Students in David Bonner’s Museum Professions graduate course, “Object Care” similarly used Matter + Spirit to apply to their knowledge of caring for museum objects, exhibition planning and installation techniques.  Conversations centered on the challenges of traveling exhibitions and the necessity of planning, flexibility, good communication and coordination among gallery staff, contractors and exhibition organizers.  Other challenges discussed included the care of unusual and delicate materials, troubleshooting hardware components and planning for the unexpected while staying on deadline.

After the gallery conversation, students were then given a behind-the-scenes tour by Collections Manager Laura Hapke who showed students the preservation lab where staff actively work on collections prior to exhibitions, preservation or cataloguing tasks.  A variety of objects were on view so that students could see first-hand the way materials age and how the aging process is abated by specific collections care strategies.  This conversation was followed by a visit to the storage areas where students saw how objects were stored for long-term care when not on view to the public. Students saw painting racks, rolled and hanging textile storage, compact shelving and map cases, among other storage furniture options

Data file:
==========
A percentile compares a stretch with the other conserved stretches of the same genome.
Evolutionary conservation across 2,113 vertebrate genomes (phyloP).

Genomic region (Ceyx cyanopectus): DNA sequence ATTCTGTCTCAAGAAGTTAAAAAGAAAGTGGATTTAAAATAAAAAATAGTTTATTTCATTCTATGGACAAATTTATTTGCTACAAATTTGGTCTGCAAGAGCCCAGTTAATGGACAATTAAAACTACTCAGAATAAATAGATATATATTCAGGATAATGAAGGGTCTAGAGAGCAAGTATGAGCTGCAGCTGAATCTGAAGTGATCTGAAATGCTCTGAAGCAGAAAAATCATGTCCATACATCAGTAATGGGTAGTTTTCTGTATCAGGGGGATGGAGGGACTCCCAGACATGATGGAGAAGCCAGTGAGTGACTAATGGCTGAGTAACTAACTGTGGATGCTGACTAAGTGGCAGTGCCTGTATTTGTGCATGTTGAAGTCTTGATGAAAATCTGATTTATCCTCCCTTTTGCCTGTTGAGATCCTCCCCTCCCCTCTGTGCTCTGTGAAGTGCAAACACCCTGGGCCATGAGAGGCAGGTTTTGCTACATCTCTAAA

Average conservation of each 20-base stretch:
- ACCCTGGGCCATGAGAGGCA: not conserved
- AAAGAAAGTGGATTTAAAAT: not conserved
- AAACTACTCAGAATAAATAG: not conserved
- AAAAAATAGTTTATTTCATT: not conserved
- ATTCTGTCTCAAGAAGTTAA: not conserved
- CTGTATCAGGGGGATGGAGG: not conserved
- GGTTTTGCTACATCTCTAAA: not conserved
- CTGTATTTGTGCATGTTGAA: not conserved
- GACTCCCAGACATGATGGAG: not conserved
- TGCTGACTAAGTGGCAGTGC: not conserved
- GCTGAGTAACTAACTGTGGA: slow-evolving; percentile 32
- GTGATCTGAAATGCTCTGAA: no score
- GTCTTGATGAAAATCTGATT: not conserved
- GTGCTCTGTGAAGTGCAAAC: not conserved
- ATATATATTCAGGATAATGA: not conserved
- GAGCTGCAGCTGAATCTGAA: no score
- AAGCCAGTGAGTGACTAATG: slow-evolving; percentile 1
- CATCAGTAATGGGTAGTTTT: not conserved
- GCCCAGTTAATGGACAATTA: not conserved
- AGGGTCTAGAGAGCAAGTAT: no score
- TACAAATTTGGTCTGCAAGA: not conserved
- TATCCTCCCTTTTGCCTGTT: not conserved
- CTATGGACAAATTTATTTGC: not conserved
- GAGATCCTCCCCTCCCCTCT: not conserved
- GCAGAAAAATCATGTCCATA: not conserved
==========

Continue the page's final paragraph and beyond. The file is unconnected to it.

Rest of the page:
students in "Object Care" get a tour of the storage vault for collections
Collections Manager Laura Hapke shows students the object storage vault

for museum art and artifacts.  The different types of storage allow the Walsh Gallery to care for objects in the best manner possible to meet both professional and ethical standards for care.

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Since 1994, the Walsh Gallery has enhanced classroom learning for a variety of graduate and undergraduate students using exhibitions as an interdisciplinary educational tool.  If you would like to visit Spirit + Matter with your group or you’d like to know more about how experiential learning can enhance your classes, contact us at 973-275-2033 or walshgallery@shu.edu to make a research appointment. The gallery is located on the 1st floor of the Walsh Library and is open Monday to Friday from 9am to 5pm. Groups of 8 or more must make an appointment prior to visiting.